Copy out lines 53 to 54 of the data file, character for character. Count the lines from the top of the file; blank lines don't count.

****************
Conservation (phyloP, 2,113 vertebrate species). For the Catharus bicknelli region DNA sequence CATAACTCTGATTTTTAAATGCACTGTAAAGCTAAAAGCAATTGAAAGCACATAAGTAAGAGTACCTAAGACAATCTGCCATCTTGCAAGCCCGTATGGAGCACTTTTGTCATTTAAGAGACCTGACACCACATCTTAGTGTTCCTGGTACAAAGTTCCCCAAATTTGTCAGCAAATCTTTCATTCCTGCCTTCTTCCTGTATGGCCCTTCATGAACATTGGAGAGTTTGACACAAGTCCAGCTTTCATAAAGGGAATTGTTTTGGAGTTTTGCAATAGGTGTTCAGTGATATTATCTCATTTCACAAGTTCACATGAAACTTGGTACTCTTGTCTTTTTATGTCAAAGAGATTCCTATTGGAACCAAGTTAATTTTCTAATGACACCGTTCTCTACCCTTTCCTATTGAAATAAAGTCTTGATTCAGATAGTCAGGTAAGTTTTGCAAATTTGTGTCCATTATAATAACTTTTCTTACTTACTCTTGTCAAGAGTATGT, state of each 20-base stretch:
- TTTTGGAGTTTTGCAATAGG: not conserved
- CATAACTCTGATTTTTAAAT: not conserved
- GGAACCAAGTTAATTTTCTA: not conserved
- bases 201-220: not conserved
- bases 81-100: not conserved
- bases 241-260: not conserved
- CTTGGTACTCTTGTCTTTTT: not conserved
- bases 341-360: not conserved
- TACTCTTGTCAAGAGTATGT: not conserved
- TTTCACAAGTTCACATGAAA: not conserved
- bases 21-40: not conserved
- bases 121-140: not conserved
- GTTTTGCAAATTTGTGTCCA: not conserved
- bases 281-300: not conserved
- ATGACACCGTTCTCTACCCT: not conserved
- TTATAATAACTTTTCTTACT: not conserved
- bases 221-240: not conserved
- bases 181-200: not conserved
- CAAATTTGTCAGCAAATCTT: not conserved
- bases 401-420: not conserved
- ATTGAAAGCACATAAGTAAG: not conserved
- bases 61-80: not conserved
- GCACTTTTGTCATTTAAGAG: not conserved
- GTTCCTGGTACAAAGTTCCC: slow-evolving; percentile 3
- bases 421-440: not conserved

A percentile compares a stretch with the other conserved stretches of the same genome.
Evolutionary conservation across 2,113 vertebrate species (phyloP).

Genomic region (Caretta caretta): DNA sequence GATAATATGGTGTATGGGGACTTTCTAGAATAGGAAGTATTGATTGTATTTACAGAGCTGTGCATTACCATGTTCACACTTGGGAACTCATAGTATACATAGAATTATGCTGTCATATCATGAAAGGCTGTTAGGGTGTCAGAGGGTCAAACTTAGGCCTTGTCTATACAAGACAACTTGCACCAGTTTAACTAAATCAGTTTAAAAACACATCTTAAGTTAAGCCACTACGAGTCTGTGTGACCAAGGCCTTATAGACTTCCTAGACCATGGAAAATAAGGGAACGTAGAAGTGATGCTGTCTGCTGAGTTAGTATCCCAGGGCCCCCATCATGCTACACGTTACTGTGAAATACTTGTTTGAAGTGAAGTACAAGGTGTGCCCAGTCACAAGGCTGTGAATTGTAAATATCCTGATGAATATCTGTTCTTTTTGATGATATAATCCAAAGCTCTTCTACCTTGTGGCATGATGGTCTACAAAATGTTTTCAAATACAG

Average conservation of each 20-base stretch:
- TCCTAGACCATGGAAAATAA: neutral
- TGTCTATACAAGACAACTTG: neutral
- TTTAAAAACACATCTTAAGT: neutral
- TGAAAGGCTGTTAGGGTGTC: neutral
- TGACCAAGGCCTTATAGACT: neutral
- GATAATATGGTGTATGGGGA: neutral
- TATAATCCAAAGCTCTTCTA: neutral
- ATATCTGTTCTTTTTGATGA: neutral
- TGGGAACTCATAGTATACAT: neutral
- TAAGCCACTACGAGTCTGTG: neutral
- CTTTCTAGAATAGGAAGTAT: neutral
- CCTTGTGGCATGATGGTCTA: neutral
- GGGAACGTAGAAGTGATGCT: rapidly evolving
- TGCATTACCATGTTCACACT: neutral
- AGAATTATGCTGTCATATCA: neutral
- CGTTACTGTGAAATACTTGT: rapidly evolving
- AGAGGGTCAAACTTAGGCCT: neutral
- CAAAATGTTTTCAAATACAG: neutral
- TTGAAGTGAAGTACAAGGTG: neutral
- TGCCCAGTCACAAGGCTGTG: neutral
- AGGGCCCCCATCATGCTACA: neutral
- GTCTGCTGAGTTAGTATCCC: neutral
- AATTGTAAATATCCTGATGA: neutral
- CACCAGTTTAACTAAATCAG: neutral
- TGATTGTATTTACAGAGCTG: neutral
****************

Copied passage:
- AATTGTAAATATCCTGATGA: neutral
- CACCAGTTTAACTAAATCAG: neutral